Basic Concepts of Structural Composites Design

06 Jun, 2022

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Exploded View of Structural Composites in Boeing 777 (Source: ResearchGate)

Exploded View of Structural Composites in Boeing 777 (Source: ResearchGate)

In this article, the focus is on understanding the key steps in designing structural composites with examples of aerospace components; i.e. wing and fuselage.

Designing functional, structural composites is an extremely complicated task that uses various numerical tools, with several disciplines working together in an iterative manner. In this article, the focus is on understanding the key steps in designing structural composites with examples of aerospace components; i.e. wing and fuselage.

 

Key Concepts

  • A focus on thin-walled structures made up of plies with continuous unidirectional fibers or woven fabrics, embedded in a polymer matrix

  • Structural composites design typically involves working with computer-aided design (CAD), computer-aided manufacturing (CAM), and computer-aided engineering CAE iteratively

  • Structural composite components use a large number of parameters needed to describe their mechanical properties e.g. the dimension and the location of plies, their thickness, their orientation, and the definition of the stacking sequences

  • The use of optimization techniques becomes essential in the design and analysis phases, especially if the fiber-reinforced materials are to be tailored to the specific needs and the benefit of their anisotropy is to be maximized

 

The Structural Composite Design Process

General Layout of Composite Structures

A composite structure is made up of several plies of different orientations and shapes. The plies are stacked together in defined zones. In each zone, a laminate has a given stacking sequence. As shown in the figure below, the stiffeners and ribs of the wing naturally define the zones of constant stacking sequence.

 

A wing made of composite materials


The Design Phase: CAD and Link toward CAM

The design process uses these zones as a basis for the preliminary design of the composite part. This is called a zone-based design, in which the CAD software assigns a given number of laminates i.e. defined by the total number of plies and their orientations in each zone. At this stage, it is possible to estimate the deviation of fiber orientations, and ply drops (i.e., the gradual thickness changes at the boundary of the laminates).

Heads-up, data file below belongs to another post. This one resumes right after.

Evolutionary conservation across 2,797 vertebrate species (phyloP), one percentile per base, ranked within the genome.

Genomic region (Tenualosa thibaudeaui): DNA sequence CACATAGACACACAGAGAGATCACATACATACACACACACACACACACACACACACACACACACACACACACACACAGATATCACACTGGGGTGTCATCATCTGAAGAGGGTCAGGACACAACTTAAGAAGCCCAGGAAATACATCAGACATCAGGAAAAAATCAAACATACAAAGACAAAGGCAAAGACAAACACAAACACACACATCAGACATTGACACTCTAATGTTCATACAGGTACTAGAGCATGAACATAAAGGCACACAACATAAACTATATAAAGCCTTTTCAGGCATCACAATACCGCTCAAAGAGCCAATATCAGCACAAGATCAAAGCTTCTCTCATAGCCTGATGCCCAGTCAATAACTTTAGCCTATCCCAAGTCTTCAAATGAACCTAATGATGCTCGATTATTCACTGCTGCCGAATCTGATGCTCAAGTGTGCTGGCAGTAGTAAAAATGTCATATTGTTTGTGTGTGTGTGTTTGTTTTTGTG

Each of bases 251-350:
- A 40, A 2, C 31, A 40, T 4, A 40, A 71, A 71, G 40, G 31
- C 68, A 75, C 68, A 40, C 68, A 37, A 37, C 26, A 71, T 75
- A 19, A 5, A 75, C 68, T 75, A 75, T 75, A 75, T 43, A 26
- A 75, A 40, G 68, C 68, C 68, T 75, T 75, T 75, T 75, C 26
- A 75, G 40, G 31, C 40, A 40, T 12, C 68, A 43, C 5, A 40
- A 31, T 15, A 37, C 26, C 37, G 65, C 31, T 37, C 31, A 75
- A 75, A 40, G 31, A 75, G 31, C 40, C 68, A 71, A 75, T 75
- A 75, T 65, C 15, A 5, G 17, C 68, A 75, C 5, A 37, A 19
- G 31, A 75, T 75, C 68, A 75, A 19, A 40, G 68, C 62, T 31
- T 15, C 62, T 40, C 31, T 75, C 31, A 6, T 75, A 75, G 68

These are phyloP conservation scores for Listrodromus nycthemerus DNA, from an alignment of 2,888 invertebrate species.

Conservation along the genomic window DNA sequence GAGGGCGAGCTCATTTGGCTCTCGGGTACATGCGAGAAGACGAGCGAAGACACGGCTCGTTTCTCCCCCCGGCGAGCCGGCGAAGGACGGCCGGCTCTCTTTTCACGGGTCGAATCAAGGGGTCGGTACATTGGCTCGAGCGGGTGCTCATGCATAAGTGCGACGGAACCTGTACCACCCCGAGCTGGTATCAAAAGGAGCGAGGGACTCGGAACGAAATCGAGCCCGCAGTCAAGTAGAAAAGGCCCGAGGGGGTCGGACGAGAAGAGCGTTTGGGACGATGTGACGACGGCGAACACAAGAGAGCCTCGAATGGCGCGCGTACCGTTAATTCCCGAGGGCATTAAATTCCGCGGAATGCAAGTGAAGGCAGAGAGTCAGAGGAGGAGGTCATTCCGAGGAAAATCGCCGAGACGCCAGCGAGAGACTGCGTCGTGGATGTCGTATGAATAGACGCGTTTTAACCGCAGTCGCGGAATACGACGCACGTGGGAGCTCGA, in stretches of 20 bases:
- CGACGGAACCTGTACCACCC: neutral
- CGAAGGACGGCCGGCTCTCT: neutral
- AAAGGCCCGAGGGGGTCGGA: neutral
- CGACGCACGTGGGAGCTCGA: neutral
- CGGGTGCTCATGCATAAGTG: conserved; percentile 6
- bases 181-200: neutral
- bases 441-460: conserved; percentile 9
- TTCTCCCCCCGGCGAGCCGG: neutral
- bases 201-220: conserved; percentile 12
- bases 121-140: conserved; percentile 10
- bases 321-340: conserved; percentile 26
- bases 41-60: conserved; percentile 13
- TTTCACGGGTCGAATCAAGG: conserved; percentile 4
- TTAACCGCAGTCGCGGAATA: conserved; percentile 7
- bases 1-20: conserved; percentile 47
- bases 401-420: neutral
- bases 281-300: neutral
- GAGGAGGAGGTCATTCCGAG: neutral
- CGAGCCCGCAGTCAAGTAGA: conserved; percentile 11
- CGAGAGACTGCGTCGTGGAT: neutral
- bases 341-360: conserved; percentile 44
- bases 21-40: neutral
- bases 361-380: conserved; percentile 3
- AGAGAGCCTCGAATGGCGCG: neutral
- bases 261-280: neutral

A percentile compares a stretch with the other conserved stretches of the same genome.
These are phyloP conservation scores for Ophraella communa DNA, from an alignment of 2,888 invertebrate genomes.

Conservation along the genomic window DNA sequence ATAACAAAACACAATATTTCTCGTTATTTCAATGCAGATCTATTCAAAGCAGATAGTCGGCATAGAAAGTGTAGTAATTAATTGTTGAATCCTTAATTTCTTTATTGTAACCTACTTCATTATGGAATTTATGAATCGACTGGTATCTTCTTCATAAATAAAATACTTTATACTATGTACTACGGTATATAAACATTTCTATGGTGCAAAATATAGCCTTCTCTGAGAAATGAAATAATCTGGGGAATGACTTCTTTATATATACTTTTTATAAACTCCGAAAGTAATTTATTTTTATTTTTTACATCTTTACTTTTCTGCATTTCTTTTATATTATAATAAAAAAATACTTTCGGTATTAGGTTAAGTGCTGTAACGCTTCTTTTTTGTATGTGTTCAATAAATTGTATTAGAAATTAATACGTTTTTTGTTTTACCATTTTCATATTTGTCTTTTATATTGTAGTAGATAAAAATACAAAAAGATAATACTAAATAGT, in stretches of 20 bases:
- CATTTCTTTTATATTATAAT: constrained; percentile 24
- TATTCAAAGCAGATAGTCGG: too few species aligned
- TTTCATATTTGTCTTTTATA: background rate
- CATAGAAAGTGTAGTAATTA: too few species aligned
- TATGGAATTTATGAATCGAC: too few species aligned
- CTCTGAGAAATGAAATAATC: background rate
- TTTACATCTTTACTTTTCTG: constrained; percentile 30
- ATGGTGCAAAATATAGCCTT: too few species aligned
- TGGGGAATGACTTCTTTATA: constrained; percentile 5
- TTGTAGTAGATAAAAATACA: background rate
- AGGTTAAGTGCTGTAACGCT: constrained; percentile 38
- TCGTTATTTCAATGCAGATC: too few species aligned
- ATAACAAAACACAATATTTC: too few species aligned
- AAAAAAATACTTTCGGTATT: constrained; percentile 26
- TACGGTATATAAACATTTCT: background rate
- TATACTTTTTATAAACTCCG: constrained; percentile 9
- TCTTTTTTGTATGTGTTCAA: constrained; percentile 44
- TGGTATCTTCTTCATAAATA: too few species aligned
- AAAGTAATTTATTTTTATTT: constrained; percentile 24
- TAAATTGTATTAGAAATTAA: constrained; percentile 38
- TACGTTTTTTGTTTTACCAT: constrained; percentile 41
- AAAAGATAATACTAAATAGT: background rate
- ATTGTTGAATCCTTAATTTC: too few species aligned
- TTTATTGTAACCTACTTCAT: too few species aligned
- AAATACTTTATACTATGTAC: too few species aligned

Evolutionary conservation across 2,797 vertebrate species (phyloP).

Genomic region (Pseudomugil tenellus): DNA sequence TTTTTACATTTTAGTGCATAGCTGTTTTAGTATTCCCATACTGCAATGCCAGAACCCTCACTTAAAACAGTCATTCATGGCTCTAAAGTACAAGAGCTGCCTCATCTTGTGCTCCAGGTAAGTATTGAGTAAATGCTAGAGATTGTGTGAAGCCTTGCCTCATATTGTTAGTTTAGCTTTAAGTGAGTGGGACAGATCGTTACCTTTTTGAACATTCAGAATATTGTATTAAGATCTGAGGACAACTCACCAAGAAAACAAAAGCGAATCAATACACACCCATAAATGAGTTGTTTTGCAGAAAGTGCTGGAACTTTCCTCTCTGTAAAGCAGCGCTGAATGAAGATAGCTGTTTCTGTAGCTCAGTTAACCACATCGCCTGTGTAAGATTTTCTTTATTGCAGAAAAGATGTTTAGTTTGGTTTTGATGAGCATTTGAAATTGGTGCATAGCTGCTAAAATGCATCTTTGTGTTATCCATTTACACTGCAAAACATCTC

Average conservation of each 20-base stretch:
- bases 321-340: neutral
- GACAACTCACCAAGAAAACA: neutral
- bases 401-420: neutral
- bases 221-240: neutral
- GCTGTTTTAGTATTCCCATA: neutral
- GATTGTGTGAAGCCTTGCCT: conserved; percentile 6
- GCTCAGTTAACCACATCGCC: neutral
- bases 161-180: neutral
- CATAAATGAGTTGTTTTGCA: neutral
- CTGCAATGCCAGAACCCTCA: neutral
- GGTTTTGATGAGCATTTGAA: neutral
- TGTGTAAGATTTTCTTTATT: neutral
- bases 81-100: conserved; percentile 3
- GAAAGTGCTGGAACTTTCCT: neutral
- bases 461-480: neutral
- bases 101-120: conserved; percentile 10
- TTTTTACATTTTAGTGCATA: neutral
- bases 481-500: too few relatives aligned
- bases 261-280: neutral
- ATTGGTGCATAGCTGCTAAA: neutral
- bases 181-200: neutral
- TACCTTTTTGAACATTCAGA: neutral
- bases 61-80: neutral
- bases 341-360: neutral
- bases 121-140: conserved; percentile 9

The Analysis Phase: CAE Tools

The structural analysis of complex composite parts is carried out with the finite elements method. Only for simple geometries and approximated boundary conditions are analytical solutions possible. During the CAE phase, the design provided by the designer in the previous step is validated and possibly modified by the analyst. Structural integrity is checked, and design improvements are provided, the ultimate goal being to provide a correct (optimal) stacking sequence in each region of the structure. A summary of the methods used for the optimal design of structural composites is shown in the figure below.


Figure 3. Methods used for the optimal design of structural composites

 

Summary

The structural composite design is an extremely complicated task, aided by computers and various numerical tools. It involves several disciplines, including CAD, CAE, and CAM, in an iterative process where optimization plays a very important role. According to the large number of parameters needed to design a composite structure, optimization methods are essential to identify the optimal stacking sequences, which is the ultimate goal of the design process. The ultimate solution procedure should address the problem at the CAD–CAE–CAM levels simultaneously, in order to provide light and safe designs that are ready to be used in manufacturing.

To support the structural composites design, download open access to the 3D Composites Manufacturing Software - AddPath. The open-access platform enables the development of composites digitalization for students, researchers, academia, and SMEs alike. It's really easy to start using it and create programs and perform simulations for AFP on personal or work computers.


Figure 4. Open-access AddPath's interface on the laptop


For more articles about Composites Manufacturing and Automated Fiber Placement (AFP), please visit further Blogs on the Addcomposites website. If you have any questions, feel free to send your questions to info@addcomposites.com

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